that he or she wishes to buy." (Sen, Amartya 1984)
(c) Selective increase in scope: In an extremely useful review
of the human development literature, Céline Sachs (1989) notes that
there is no commonly accepted definition as to what in practice constitutes
human resource development. Successive fads in development theory have
in the past emphasized the pre-eminence of one factor over others, often
in a highly dogmatic manner. The current trend is towards expanding progressively
The Administrator of UNDP argued in 1986 (DP/1986/10) that human development
should be broadly defined, because of its intersectoral links, "as the
maximization of human potential as well as the promotion of its fullest
utilization for economic and social progress." This definition "requires
that people be given the opportunity to apply the full range of their skills
and abilities, fulfil their desires and ambitions, and make their contributions
to the improvement of their lives and their society. Thus human resources
development depends upon a political and social environment conducive to
individual expression, self-fulfilment and the utilization of human potential...it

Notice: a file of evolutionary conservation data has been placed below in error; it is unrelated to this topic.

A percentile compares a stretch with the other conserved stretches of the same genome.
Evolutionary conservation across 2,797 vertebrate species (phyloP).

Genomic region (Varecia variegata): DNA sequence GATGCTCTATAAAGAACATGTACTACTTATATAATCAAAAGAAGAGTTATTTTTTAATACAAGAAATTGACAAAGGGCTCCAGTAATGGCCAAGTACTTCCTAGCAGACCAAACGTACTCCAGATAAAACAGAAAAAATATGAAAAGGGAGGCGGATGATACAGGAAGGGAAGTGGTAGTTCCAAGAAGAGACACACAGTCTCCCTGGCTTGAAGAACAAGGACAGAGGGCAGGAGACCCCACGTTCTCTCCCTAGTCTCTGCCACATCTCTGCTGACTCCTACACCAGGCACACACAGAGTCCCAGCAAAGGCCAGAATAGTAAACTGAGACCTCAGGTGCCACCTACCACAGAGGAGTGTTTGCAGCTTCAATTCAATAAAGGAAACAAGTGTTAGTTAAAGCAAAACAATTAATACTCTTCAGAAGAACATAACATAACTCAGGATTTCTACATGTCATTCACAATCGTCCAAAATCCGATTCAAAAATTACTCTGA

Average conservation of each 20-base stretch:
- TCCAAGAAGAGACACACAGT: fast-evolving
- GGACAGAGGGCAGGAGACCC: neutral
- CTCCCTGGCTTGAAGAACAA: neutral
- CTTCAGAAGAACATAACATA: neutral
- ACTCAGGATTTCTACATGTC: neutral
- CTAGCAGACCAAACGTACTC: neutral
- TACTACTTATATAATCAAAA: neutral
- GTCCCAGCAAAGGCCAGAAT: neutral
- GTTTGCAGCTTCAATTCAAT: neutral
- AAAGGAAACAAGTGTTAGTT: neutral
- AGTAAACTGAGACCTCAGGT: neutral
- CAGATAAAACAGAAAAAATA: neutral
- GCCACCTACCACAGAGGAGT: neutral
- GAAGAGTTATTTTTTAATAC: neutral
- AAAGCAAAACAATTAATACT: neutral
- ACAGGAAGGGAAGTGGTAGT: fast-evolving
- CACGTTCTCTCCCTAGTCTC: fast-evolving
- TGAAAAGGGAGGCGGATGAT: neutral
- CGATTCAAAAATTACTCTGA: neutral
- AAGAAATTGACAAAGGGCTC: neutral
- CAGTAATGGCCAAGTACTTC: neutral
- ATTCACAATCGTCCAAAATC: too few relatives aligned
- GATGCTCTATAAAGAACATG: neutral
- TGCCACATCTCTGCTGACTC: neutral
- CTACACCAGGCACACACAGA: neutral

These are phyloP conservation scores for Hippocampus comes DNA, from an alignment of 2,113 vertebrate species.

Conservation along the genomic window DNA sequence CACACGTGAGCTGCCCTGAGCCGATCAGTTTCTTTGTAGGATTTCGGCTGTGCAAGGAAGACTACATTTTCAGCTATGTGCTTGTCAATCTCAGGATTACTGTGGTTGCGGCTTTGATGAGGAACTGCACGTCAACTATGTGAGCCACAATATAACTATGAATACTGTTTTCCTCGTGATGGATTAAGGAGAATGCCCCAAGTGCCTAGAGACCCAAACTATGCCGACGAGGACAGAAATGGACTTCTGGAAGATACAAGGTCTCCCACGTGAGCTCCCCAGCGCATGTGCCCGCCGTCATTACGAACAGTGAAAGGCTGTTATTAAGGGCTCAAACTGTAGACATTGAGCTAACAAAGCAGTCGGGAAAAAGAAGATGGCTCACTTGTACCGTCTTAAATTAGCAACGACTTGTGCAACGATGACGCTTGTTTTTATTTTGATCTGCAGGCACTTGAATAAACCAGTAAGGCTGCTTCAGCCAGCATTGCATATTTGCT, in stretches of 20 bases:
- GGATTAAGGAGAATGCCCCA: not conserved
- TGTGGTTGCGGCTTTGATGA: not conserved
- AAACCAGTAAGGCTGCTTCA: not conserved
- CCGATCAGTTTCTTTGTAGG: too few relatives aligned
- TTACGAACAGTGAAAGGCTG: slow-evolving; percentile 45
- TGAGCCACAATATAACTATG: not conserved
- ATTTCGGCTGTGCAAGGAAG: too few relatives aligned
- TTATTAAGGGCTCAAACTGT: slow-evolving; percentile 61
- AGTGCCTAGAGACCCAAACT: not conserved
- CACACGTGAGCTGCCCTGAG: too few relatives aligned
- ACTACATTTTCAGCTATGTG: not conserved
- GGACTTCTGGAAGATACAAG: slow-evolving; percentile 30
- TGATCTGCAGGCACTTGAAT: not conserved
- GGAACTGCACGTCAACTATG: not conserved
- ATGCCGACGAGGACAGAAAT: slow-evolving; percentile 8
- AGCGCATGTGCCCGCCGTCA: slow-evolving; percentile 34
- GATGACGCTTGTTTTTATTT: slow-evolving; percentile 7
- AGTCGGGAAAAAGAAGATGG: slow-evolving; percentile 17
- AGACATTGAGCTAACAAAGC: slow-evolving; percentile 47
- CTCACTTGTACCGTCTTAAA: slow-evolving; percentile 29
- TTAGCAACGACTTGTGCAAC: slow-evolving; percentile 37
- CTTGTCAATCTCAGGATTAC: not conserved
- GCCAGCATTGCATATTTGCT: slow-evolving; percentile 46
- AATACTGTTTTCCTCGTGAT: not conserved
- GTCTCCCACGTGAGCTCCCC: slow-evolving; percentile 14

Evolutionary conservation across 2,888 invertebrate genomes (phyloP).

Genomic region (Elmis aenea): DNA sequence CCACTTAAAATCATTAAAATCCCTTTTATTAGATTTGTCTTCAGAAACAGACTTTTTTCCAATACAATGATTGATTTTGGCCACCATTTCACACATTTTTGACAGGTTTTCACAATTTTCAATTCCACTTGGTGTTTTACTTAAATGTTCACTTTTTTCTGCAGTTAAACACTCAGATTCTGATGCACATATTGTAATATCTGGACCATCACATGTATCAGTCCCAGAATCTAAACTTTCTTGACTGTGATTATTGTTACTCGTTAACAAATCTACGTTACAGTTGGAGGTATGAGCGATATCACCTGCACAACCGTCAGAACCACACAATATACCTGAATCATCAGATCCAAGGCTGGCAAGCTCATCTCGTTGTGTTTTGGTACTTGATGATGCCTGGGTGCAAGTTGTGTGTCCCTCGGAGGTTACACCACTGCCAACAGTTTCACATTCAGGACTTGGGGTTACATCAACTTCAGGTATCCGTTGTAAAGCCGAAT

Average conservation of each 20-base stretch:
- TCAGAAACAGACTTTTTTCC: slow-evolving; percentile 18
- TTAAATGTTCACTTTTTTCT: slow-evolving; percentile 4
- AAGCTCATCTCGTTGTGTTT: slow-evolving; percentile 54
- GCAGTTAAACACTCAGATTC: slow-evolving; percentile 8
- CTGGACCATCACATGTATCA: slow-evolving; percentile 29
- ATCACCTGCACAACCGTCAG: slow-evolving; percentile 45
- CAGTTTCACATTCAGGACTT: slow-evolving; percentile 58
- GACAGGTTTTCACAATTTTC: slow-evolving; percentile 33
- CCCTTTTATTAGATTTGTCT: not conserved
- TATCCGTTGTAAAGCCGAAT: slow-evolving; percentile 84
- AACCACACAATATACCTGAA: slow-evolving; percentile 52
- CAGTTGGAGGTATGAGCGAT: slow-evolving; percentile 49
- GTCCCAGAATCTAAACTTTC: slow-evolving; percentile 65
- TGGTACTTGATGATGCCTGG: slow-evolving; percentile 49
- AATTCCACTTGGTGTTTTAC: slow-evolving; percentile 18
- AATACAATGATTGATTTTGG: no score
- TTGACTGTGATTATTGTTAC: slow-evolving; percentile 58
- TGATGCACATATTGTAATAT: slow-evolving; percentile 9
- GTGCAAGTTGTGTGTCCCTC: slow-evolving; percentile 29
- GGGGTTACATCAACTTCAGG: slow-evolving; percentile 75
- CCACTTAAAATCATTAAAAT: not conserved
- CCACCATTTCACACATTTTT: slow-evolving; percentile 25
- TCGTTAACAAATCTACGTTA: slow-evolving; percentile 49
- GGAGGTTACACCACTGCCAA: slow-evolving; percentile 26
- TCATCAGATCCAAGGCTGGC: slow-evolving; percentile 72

thus depends on the very nature of society and its economic history and
culture." Furthermore the "lack of a broad operational definition
militates against the formulation of strategies to deal holistically with
the issues and the establishment of criteria for assessing progress in
In the UNDP's Human Development Report (1990), human development
is defined as a process of enlarging people's choices. "In principle,
these choices can be infinite and change over time. But at all levels of
development, the three essential ones are for people to lead a long and
healthy life, to acquire knowledge and to have access to resources needed
for a decent standard of living. If these essential choices are not available,many
other opportunities remain inaccessible. But human development does not
end there. Additional choices, highly valued by many people, range from
political, economic and social freedom to opportunities for being creative
and productive, and enjoying personal self-respect and guaranteed human
In UNDP's terms: "Human development has two sides: the formation
of human capabilities (such as improved health, knowledge and skills) and
the use people make of their acquired capabilities (for leisure, productive
purposes or being active in cultural social and political affairs). If
the scales of human development do not finely balance the two sides, considerable
human frustration may result." The Report points out that "it is